As the CEO of a start-up entertainment company, I was trying to remake the movieGrease with ‘N Sync in the starring role. And while my friendship with the band didn’t make me one ounce cooler, it did give me a unique view into the inner workings of the music industry.
Because of the immense popularity of the band at that time, the owners of the major music store chain were with us in the room. Watching people come in and out of the giant store to…
Continue reading online here at Inc!
“Years ago I met the world’s top-ranked pool player, a woman named Jeanette Lee. Her nickname was the “Black Widow.” They called her that because she wore all black–and destroyed her competition the same way black widow spiders devour their mates.
Jeanette was competing in a high stakes pool tournament for charity, which–as a member of Priceline.com’s founding executive team–I was attending as a sponsor. At one point, Jeanette had an easy shot. The cue ball was right in front of the No. 12 ball, which sat on the lip of the corner pocket. I watched as she studied the shot. And studied the shot. And studied the shot some more. Finally I asked her why…”
Continue reading at Inc Magazine!
ColorJar Co-Founder Jeff Hoffman had the honor of meeting with the G8 Global Leaders at Camp David in Washington DC to discuss his experiences with entrepreneurship at the request of the United States State Department. Jeff had the honor of leading 25 different countries in a discussion about the global impact of entrepreneurship and small businesses. Jeff helped create a communiqué that put forth a proposal for action to simulate entrepreneurial efforts. Jeff later presented the communiqué to the White House who in turn presented the findings and recommendations to global leaders attending the G8 Summit.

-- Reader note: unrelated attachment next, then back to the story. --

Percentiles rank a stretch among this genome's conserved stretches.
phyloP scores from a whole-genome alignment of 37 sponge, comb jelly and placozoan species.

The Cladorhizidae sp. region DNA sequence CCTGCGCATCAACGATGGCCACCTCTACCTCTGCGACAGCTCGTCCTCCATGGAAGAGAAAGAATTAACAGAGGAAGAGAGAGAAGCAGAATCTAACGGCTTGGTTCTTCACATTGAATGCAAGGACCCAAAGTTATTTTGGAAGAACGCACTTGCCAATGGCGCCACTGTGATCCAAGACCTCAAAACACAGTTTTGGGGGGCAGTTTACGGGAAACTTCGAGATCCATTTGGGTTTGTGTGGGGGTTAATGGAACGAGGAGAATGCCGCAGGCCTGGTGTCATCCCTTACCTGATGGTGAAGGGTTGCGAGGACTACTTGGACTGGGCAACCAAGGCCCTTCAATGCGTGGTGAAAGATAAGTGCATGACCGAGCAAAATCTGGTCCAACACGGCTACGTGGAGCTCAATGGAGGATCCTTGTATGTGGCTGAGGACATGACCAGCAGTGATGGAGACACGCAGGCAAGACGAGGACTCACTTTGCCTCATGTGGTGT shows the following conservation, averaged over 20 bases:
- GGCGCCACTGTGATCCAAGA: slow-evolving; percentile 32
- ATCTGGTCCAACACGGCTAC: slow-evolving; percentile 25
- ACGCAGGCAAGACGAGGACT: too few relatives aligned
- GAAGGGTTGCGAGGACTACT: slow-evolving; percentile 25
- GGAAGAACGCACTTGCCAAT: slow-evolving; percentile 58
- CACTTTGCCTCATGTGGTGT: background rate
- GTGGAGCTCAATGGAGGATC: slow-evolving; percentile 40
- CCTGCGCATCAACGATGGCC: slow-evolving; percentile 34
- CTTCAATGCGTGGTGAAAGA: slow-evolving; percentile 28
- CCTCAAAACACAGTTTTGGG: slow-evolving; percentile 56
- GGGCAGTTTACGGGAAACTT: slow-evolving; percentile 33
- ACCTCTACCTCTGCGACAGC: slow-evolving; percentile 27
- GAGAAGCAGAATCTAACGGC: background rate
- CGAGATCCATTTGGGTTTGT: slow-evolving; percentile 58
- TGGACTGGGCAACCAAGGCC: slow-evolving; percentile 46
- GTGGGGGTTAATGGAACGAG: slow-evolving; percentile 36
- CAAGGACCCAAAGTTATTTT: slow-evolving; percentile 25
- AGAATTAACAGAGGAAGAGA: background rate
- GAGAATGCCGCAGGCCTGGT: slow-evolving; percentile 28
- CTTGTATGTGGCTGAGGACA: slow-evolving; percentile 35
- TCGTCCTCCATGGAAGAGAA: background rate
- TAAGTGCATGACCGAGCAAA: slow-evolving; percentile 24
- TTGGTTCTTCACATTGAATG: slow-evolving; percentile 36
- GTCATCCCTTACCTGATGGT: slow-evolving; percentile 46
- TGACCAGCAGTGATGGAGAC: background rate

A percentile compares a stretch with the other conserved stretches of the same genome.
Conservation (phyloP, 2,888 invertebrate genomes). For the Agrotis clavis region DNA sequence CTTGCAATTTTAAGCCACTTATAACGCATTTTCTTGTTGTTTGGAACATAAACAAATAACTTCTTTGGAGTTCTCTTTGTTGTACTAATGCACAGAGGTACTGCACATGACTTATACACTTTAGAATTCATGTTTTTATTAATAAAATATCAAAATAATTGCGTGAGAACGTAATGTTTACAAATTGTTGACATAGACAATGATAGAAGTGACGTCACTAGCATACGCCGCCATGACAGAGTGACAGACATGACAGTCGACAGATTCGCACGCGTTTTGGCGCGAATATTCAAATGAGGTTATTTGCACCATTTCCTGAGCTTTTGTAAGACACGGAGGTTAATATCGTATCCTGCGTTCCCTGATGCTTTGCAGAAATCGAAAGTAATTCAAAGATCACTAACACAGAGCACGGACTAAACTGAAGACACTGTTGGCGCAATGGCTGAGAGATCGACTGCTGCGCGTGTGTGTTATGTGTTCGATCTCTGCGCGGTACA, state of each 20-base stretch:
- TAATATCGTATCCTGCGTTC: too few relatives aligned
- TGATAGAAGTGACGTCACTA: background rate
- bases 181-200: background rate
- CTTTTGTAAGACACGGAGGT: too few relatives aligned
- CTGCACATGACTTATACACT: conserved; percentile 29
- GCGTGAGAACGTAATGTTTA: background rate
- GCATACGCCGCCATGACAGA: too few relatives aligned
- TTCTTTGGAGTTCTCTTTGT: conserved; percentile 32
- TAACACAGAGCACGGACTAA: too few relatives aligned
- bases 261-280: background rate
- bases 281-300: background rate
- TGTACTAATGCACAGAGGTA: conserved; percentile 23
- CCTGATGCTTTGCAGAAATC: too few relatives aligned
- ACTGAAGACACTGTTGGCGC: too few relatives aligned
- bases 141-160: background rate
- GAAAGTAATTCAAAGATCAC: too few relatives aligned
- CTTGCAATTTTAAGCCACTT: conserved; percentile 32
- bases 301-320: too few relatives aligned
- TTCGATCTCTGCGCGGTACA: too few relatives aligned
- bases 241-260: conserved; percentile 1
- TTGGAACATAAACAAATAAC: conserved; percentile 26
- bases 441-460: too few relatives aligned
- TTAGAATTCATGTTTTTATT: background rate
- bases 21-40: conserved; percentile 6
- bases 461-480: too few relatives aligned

Due to the falling global economy, leaders from around the world have been gravely concerned with the rising percentage of unemployment. With the pressure to create more jobs, leaders have highlighted the positive impact of small businesses on the new economy. In the last five years, 80% of new job postings and opportunities were from small businesses and entrepreneurs. Because of this, the leaders of the G8 conference brought people from around the world to come together in order to create agendas for global action towards entrepreneurship. The session was comprised of leaders from 25 different countries such as Spain, Chile, Australia, France, Germany, Nigeria, United Kingdom, and China.
In addition to the communiqué, Jeff and a group of other inspired entrepreneurs decided to continue working on additional plans to address issues facing entrepreneurs. The group has continued the movement beyond their Camp David meetup, holding a multi-counry Skype call to continue their discussions and plans.